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September 25, 2007

Prospectus Matchups

VORP Leaders

by Jim Baker

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I was wondering where some of the VORP leaders' 2007 seasons rated in terms of their own teams. It seemed to me there might be some all-time leaders in the group. Let's take a look at that today:

Alex Rodriguez, Yankees (90.9): This is currently Rodriguez's fifth-best season, trailing 1996 (112.2), 2001 (103.2), 2000 (101.6), and 2005 (91.0), which he will pass with a decent week. It is also the 40th-best season since 1959 overall, indicating we are not having any VORP years for the ages this season--which isn't to say there aren't some interesting findings among the top 10. In terms of the Yankees, if he does pass the 91.0 mark of 2005, Rodriguez will have posted the third-best Yankee season of the Expansion Era behind Derek Jeter's 108.5 in 1999 and Mickey Mantle's 98.2 in 1961. To add some additional context, Rodriguez's WARP3 this year (13.5) is better than Mantle's and Jeter's in those years. You'd have to go back to Mantle's 1957 season (14.5) and the year before (when he won the Triple Crown) to find a Yankee WARP3 higher than Rodriguez's 2007 effort. In fact, there aren't a whole lot of seasons in the team's history that outrank what he has given the Yankees and their grateful fans this year. Aside from Mantle's pair, Babe Ruth had six higher WARP3s, Lou Gehrig had two--13.8 in 1927 and 13.9 in 1934--and Joe DiMaggio one, 13.8 in 1941.

Hanley Ramirez, Marlins (86.7): Ramirez already cracked the team's top 10 in his rookie year, and is currently beating out the 1996 effort of Gary Sheffield (84.8) and Miguel Cabrera's 2006 and 2007 seasons to grab the top all-time Marlins spot. Sheffield had a higher WARP3 in '96, as did Cabrera both last year and this.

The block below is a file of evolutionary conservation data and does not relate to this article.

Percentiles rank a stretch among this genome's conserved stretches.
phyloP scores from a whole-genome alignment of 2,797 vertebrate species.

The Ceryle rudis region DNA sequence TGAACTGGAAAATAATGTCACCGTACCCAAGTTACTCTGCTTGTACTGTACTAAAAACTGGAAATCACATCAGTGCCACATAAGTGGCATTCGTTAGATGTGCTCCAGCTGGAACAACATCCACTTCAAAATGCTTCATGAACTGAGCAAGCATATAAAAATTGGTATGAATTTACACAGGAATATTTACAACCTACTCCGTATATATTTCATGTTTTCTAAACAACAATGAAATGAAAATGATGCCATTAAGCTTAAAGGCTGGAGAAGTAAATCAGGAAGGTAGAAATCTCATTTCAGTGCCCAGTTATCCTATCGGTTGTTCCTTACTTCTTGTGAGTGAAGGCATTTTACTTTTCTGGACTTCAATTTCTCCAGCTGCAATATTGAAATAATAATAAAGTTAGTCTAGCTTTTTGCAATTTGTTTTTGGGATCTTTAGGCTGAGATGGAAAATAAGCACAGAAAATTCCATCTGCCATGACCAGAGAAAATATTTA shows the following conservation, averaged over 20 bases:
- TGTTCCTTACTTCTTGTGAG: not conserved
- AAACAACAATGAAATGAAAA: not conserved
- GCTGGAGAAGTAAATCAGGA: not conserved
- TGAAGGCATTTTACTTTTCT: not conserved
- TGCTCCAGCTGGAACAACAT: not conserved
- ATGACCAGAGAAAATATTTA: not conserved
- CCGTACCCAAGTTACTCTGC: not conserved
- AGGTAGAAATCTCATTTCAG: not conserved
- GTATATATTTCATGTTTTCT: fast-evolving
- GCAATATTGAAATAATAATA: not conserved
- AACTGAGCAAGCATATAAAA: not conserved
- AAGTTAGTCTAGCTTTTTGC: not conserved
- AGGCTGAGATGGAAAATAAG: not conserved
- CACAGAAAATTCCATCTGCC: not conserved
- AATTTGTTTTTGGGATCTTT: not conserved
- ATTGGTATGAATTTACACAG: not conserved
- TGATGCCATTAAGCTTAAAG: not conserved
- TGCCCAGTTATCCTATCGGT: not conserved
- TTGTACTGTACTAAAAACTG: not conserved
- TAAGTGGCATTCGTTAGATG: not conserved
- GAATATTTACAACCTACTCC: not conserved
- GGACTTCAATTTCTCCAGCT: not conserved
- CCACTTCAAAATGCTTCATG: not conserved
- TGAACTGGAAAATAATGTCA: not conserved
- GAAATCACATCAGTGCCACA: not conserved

Magglio Ordonez, Tigers (82.4): Ordonez's fine effort in '07 will land him at third on the Tigers team list since 1959; Norm Cash's outstanding 1961 season (97.3), which he used to jokingly attribute to a corked bat and expansion-year pitching, and Alan Trammell's 96.6 in 1987 are the top two. Curtis Granderson's '07 season will wind up being fifth-best.

David Wright, Mets (78.6): Since their inception in 1962, the Mets have never had a truly spectacular offensive season. Here are their best VORP performances by decade:

1962-1970: Cleon Jones, 47.3 in 1969
1971-1980: Lee Mazzilli, 46.8 in 1979
1981-1990: Howard Johnson, 74.7 in 1989
1991-2000: Edgardo Alfonzo, 76.9 in 2000
2001-2007: David Wright, 78.6 in 2007

Wright has grabbed the top spot this year and, as he heads into his prime, remains an excellent candidate to have that first truly great Mets season. I define that as one that gets him at least into the top 50 since 1959. His 2007 season is currently ranked 115th.

David Ortiz, Red Sox (78.2): With a bit of a push in the last week, Ortiz could displace Mo Vaughn from the number 10 slot on the list of Boston's best single-season VORPs since 1959. Ortiz is doing just about the best one can expect from a player who works without a glove. His last three seasons rank ninth (2006), 11th (2007), and 12th (2005) on the Red Sox list. These rank sixth, seventh, and eighth all-time among designated hitters.